Goodreads helps you keep track of books you want to read.
Start by marking “The Way of the Dragon or the Way of the Lamb: Searching for Jesus’ Path of Power in a Church that Has Abandoned It” as Want to Read:
The Way of the Dragon or the Way of the Lamb: Searching for Jesus’ Path of Power in a Church that Has Abandoned It
Enlarge cover
Rate this book
Clear rating
Open Preview

The Way of the Dragon or the Way of the Lamb: Searching for Jesus’ Path of Power in a Church that Has Abandoned It

4.34  ·  Rating details ·  336 ratings  ·  59 reviews
Pastor Jamin Goggin and theology professor Kyle Strobel invite readers on a journey to uncover Jesus’ seemingly contradictory way to power: weakness.

Why do so many rock-star pastors implode under the spotlight? Why do modern-day churches become so entangled in growing their brand that they lose sight of their true purpose? Because, according to Jamin Goggin and Kyle
Paperback, 256 pages
Published January 24th 2017 by Thomas Nelson
More Details... Edit Details

Friend Reviews

To see what your friends thought of this book, please sign up.

Reader Q&A

To ask other readers questions about The Way of the Dragon or the Way of the Lamb, please sign up.

Be the first to ask a question about The Way of the Dragon or the Way of the Lamb

This book is not yet featured on Listopia. Add this book to your favorite list »

Community Reviews

Showing 1-30
Average rating 4.34  · 
Rating details
 ·  336 ratings  ·  59 reviews

More filters
Sort order
Start your review of The Way of the Dragon or the Way of the Lamb: Searching for Jesus’ Path of Power in a Church that Has Abandoned It
Feb 09, 2017 rated it it was amazing
I was hyperventilating through most of this book. It's based on the simple but difficult idea that power in leadership and ministry comes only through the weakness and humility we see in Jesus. Anything else will end up biting you in the rear end. Now, most well-intended Christians would probably agree that we must be humble theory. But Goggin and Strobel expose the ease with which lust for power has permeated the evangelical church and its most trusted leaders. What was most ...more
Keith Plummer
Sep 03, 2019 rated it it was amazing
I’m pretty sure this is the first time I’ve gone beyond assigning a number of stars for a goodreads review but this book had such a profound effect on me and I’d like so much to see other Christians read it that I couldn’t let it go at just that. This is a penetrating examination of what it means to follow Jesus in the way of the cross, a way that voluntarily embraces weakness, humility, service, even rejection, while depending on God to work the power of his kingdom in and through one’s life.

Demetrius Rogers
Feb 21, 2017 rated it really liked it
Loved the concept of this book. It's structured around interviews of "sages in the faith, who embodied power in weakness." And it includes an interview with one of my favorite authors, Eugene Peterson. Chapters 3 and 7 alone are worth the price of the book - the ones on James Houston and (you guessed it) Peterson. So I loved the book! But, I'll have to say I was disappointed to find that many of the interviews were quite short. The authors spent a couple of days with James Houston, and it showed ...more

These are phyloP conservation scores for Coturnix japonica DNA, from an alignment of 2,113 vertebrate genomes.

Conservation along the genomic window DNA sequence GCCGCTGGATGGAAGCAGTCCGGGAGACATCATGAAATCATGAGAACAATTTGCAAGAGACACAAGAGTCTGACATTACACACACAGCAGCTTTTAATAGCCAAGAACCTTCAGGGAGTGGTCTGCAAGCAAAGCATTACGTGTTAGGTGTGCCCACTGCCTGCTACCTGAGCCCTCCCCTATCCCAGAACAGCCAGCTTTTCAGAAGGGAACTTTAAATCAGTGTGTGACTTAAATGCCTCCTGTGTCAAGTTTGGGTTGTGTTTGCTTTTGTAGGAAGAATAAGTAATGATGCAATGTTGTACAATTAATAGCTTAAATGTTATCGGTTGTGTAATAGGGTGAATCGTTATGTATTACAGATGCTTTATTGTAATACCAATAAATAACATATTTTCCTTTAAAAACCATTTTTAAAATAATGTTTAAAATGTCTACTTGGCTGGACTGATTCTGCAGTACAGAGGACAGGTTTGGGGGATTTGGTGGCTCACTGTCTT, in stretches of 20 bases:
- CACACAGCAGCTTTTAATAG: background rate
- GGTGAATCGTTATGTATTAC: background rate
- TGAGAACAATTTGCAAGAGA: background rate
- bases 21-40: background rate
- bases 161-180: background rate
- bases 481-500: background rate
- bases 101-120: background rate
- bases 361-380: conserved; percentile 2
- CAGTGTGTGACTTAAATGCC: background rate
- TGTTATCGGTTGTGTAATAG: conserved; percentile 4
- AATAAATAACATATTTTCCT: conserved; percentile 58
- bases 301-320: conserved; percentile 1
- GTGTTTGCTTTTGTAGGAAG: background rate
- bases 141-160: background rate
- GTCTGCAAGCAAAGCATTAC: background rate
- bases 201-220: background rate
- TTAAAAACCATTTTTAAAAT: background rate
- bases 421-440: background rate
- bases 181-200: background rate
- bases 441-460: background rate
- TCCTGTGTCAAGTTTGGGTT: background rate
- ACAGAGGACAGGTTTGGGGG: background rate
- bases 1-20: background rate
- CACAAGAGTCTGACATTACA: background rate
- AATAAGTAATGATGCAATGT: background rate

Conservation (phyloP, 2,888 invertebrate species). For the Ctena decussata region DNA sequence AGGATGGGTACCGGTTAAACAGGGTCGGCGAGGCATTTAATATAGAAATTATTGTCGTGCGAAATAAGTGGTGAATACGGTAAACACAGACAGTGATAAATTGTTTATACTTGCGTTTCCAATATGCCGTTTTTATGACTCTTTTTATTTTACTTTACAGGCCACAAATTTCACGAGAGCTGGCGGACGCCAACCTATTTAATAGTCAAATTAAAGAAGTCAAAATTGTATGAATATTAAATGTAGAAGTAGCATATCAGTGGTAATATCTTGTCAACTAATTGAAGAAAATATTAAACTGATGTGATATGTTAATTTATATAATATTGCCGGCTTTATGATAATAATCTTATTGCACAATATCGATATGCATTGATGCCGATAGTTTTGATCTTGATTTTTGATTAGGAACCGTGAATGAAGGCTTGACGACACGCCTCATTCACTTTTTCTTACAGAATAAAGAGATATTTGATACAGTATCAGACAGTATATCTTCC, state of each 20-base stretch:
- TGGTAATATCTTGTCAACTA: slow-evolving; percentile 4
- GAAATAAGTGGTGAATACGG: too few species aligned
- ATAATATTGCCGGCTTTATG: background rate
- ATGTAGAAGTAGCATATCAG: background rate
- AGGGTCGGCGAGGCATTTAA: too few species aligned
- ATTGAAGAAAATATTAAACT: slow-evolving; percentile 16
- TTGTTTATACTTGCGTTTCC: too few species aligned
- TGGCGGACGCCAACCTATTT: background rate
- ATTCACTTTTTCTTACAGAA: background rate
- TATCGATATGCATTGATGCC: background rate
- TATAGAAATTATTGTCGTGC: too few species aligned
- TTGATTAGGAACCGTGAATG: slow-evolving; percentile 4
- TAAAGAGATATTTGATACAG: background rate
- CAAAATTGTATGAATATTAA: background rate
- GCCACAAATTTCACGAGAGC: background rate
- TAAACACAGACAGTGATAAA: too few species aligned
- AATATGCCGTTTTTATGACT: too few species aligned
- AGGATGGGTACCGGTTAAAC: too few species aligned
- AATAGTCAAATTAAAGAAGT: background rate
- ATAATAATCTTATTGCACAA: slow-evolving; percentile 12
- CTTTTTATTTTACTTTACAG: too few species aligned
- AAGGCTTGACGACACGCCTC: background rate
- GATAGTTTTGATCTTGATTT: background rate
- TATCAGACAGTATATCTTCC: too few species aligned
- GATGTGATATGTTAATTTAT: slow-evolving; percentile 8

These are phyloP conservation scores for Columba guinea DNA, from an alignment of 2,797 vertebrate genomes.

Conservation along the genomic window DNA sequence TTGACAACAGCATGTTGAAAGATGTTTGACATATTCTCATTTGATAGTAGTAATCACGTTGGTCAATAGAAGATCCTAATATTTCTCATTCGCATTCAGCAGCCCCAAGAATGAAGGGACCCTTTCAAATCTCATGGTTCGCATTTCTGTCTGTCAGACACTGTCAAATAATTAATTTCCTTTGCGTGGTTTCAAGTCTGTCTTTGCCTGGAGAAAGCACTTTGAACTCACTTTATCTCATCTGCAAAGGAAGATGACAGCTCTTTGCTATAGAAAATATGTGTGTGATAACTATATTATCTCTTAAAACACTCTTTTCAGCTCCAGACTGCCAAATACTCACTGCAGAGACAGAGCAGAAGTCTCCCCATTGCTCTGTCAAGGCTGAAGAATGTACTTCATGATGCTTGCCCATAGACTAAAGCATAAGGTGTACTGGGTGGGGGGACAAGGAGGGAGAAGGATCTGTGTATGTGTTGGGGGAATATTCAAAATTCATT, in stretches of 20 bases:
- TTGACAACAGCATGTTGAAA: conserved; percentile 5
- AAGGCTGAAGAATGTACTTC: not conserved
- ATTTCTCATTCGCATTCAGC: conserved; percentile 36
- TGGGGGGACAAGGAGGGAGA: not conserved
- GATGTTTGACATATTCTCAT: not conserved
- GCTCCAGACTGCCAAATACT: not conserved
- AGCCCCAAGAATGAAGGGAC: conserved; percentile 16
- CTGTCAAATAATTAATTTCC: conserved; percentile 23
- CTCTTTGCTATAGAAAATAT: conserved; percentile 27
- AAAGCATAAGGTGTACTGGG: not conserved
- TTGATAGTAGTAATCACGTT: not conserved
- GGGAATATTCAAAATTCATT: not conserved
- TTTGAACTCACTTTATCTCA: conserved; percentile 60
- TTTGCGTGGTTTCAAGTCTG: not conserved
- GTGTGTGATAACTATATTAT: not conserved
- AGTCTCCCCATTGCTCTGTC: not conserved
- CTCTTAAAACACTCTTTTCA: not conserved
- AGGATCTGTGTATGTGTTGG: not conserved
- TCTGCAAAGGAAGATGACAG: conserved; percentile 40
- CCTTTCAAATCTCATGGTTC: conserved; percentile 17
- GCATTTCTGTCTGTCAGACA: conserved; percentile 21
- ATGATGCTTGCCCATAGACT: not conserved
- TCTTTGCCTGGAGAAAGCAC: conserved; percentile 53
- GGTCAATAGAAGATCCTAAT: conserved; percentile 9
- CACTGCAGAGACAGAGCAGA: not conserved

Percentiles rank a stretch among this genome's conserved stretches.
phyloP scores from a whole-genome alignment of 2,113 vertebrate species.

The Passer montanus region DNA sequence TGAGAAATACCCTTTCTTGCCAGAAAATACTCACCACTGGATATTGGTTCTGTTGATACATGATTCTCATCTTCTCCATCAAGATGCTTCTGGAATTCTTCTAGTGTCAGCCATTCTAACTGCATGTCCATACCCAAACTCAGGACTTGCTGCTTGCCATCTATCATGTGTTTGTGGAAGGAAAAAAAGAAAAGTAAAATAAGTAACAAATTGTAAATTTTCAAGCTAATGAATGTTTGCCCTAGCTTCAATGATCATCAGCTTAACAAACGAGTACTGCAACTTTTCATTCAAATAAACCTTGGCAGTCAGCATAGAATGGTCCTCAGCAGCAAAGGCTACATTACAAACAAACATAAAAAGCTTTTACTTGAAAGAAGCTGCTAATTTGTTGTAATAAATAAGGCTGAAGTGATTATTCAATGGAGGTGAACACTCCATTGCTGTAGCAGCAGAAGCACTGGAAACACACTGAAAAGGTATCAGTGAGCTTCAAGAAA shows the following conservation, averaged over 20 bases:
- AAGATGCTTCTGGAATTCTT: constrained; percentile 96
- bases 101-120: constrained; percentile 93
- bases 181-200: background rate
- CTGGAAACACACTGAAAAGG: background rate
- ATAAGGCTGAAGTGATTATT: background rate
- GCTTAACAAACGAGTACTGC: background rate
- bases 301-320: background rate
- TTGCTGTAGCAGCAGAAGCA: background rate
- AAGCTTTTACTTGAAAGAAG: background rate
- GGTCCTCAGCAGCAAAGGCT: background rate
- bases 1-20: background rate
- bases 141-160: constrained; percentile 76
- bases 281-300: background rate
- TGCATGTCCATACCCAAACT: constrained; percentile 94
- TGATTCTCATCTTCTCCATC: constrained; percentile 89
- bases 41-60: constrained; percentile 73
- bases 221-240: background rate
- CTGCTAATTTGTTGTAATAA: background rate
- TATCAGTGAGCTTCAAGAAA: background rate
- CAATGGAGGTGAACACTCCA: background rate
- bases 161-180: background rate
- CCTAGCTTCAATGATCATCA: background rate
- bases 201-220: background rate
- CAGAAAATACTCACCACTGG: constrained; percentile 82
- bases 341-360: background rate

Jon Nitta
Jan 27, 2017 rated it it was amazing
It's hard to understate the relevance and importance of this book. Not only is its arrival timely with power at the center of pastors failing but also the widespread embrace of some practices to measure and control ministry. Both Kyle and Jamin have spent years preparing and writing this book and the result is a robust understanding of theology of power/weakness while taking the readers on a journey to meet modern sages who offer us much wisdom with regards to the proper and improper use of ...more
Edwin Smith
Jan 26, 2018 rated it really liked it  ·  review of another edition
This is a book that I will probably return to over the years, as a reminded that Christian ministry and Kingdom "Power" is rooted in weakness leaning in dependence on God.

Over and over, as I began to think that I had finally ingested their main point and that the authors were only repeating themselves to get to book-length, they would contribute a new facet of their thesis that I had not considered. They demonstrate how love from weakness and dependence pervades every part of life, from liturgy
Oct 23, 2018 rated it really liked it
This book contains wisdom in navigating what following Jesus really looks like. There are many thought provoking points and some helpful examples of ways we are often think we are "taking the high road" when we are actually using the strategies of below. While much seems directed toward those in ministry, there are nuggets of truth and healthy challenges applicable to anyone.

I personally didn't care for the writing style of going back and forth between the two authors and also back and forth
Bruce Dickson
Sep 17, 2019 rated it it was amazing
Wow. Would recommend every Christian embrace the deep call to weakness and true dependence on God as discovered by the authors and modeled by everyone they interview. The answer to the current pragmatism and looking to impressive men and worldly methods to lead the Church rather than Christ and the servanthood he so clearly told us was the way to greatness in the kingdom. Especially loved the final chapter which spoke of suffering well and the way of suffering to truly learn obedience and trust.
Anthony Locke
May 01, 2019 rated it it was amazing
Shelves: 2019
This was a "right book at the right time" kind of book for me. The authors argue that people today, particularly pastors, have an unhealthy and potentially sinful lust for power. The authors helpfully nuance the pursuit of power, prominence, and prestige with general pride. I had never thought of myself as "power hungry" but this book challenged me to reexamine my motives. Am I, as Paul Washer has put it, "jostling for prominence on America's stage?" The authors go interview a number of big ...more
May 13, 2019 rated it it was amazing  ·  review of another edition
Such a good book highlighting the way of Christ and those that have lived it out. If only we all could embrace the way of weakness in our turbulent times! There is invitation here, and guidance toward the better way. Take up and read.
Wes F
May 05, 2019 rated it it was amazing  ·  review of another edition